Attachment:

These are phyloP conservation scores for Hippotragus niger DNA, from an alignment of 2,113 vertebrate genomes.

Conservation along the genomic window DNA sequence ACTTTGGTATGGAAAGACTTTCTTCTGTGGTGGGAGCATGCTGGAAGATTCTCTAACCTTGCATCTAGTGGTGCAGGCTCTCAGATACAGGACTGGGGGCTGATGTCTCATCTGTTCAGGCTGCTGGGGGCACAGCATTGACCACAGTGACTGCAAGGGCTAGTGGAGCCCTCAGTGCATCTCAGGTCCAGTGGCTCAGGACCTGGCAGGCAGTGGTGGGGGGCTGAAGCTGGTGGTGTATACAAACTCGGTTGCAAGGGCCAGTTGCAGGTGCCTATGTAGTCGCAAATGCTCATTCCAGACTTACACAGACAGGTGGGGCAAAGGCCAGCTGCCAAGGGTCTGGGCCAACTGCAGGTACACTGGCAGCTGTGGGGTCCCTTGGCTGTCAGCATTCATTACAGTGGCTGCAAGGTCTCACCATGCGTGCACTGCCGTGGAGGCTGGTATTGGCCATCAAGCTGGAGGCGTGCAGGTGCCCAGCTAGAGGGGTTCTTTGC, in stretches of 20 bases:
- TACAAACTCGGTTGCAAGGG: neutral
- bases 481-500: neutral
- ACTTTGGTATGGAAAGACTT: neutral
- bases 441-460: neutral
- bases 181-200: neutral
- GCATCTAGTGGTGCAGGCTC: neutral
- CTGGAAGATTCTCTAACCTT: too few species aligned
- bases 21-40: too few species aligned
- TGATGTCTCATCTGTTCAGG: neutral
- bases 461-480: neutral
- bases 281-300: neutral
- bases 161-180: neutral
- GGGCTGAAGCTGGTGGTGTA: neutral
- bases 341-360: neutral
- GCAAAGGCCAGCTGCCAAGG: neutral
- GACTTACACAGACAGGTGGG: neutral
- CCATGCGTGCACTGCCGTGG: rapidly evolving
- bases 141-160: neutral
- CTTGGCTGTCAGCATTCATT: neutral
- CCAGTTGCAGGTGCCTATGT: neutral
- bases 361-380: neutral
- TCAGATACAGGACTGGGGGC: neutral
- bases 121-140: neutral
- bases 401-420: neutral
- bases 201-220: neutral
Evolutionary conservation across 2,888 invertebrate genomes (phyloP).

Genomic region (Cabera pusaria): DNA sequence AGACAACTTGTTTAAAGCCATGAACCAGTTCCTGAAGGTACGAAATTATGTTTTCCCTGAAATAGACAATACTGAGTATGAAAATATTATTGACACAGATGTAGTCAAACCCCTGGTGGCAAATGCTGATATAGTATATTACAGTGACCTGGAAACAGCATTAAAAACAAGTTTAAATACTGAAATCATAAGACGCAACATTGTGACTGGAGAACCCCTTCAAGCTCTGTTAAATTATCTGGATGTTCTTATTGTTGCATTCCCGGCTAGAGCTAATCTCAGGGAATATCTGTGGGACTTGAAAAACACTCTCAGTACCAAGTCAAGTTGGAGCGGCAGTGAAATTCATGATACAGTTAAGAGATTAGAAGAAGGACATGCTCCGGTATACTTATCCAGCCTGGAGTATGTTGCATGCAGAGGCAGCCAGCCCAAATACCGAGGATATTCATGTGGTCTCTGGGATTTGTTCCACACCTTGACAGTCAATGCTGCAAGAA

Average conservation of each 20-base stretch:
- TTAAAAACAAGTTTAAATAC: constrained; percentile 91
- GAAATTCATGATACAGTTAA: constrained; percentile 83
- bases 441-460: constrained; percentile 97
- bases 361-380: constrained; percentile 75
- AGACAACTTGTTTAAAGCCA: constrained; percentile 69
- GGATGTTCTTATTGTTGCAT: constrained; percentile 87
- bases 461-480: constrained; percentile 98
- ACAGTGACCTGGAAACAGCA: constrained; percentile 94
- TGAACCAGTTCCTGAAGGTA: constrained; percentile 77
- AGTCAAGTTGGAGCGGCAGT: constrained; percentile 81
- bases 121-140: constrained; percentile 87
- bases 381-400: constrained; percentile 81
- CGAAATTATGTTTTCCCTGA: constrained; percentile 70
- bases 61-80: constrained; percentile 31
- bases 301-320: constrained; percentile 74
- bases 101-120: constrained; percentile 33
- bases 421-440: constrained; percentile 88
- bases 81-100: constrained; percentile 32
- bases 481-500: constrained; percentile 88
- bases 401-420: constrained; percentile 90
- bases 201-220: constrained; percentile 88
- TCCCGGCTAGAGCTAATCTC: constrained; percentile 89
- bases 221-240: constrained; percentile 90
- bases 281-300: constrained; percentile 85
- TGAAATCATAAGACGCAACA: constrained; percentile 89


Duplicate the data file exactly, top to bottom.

These are phyloP conservation scores for Hippotragus niger DNA, from an alignment of 2,113 vertebrate genomes.

Conservation along the genomic window DNA sequence ACTTTGGTATGGAAAGACTTTCTTCTGTGGTGGGAGCATGCTGGAAGATTCTCTAACCTTGCATCTAGTGGTGCAGGCTCTCAGATACAGGACTGGGGGCTGATGTCTCATCTGTTCAGGCTGCTGGGGGCACAGCATTGACCACAGTGACTGCAAGGGCTAGTGGAGCCCTCAGTGCATCTCAGGTCCAGTGGCTCAGGACCTGGCAGGCAGTGGTGGGGGGCTGAAGCTGGTGGTGTATACAAACTCGGTTGCAAGGGCCAGTTGCAGGTGCCTATGTAGTCGCAAATGCTCATTCCAGACTTACACAGACAGGTGGGGCAAAGGCCAGCTGCCAAGGGTCTGGGCCAACTGCAGGTACACTGGCAGCTGTGGGGTCCCTTGGCTGTCAGCATTCATTACAGTGGCTGCAAGGTCTCACCATGCGTGCACTGCCGTGGAGGCTGGTATTGGCCATCAAGCTGGAGGCGTGCAGGTGCCCAGCTAGAGGGGTTCTTTGC, in stretches of 20 bases:
- TACAAACTCGGTTGCAAGGG: neutral
- bases 481-500: neutral
- ACTTTGGTATGGAAAGACTT: neutral
- bases 441-460: neutral
- bases 181-200: neutral
- GCATCTAGTGGTGCAGGCTC: neutral
- CTGGAAGATTCTCTAACCTT: too few species aligned
- bases 21-40: too few species aligned
- TGATGTCTCATCTGTTCAGG: neutral
- bases 461-480: neutral
- bases 281-300: neutral
- bases 161-180: neutral
- GGGCTGAAGCTGGTGGTGTA: neutral
- bases 341-360: neutral
- GCAAAGGCCAGCTGCCAAGG: neutral
- GACTTACACAGACAGGTGGG: neutral
- CCATGCGTGCACTGCCGTGG: rapidly evolving
- bases 141-160: neutral
- CTTGGCTGTCAGCATTCATT: neutral
- CCAGTTGCAGGTGCCTATGT: neutral
- bases 361-380: neutral
- TCAGATACAGGACTGGGGGC: neutral
- bases 121-140: neutral
- bases 401-420: neutral
- bases 201-220: neutral
Evolutionary conservation across 2,888 invertebrate genomes (phyloP).

Genomic region (Cabera pusaria): DNA sequence AGACAACTTGTTTAAAGCCATGAACCAGTTCCTGAAGGTACGAAATTATGTTTTCCCTGAAATAGACAATACTGAGTATGAAAATATTATTGACACAGATGTAGTCAAACCCCTGGTGGCAAATGCTGATATAGTATATTACAGTGACCTGGAAACAGCATTAAAAACAAGTTTAAATACTGAAATCATAAGACGCAACATTGTGACTGGAGAACCCCTTCAAGCTCTGTTAAATTATCTGGATGTTCTTATTGTTGCATTCCCGGCTAGAGCTAATCTCAGGGAATATCTGTGGGACTTGAAAAACACTCTCAGTACCAAGTCAAGTTGGAGCGGCAGTGAAATTCATGATACAGTTAAGAGATTAGAAGAAGGACATGCTCCGGTATACTTATCCAGCCTGGAGTATGTTGCATGCAGAGGCAGCCAGCCCAAATACCGAGGATATTCATGTGGTCTCTGGGATTTGTTCCACACCTTGACAGTCAATGCTGCAAGAA

Average conservation of each 20-base stretch:
- TTAAAAACAAGTTTAAATAC: constrained; percentile 91
- GAAATTCATGATACAGTTAA: constrained; percentile 83
- bases 441-460: constrained; percentile 97
- bases 361-380: constrained; percentile 75
- AGACAACTTGTTTAAAGCCA: constrained; percentile 69
- GGATGTTCTTATTGTTGCAT: constrained; percentile 87
- bases 461-480: constrained; percentile 98
- ACAGTGACCTGGAAACAGCA: constrained; percentile 94
- TGAACCAGTTCCTGAAGGTA: constrained; percentile 77
- AGTCAAGTTGGAGCGGCAGT: constrained; percentile 81
- bases 121-140: constrained; percentile 87
- bases 381-400: constrained; percentile 81
- CGAAATTATGTTTTCCCTGA: constrained; percentile 70
- bases 61-80: constrained; percentile 31
- bases 301-320: constrained; percentile 74
- bases 101-120: constrained; percentile 33
- bases 421-440: constrained; percentile 88
- bases 81-100: constrained; percentile 32
- bases 481-500: constrained; percentile 88
- bases 401-420: constrained; percentile 90
- bases 201-220: constrained; percentile 88
- TCCCGGCTAGAGCTAATCTC: constrained; percentile 89
- bases 221-240: constrained; percentile 90
- bases 281-300: constrained; percentile 85
- TGAAATCATAAGACGCAACA: constrained; percentile 89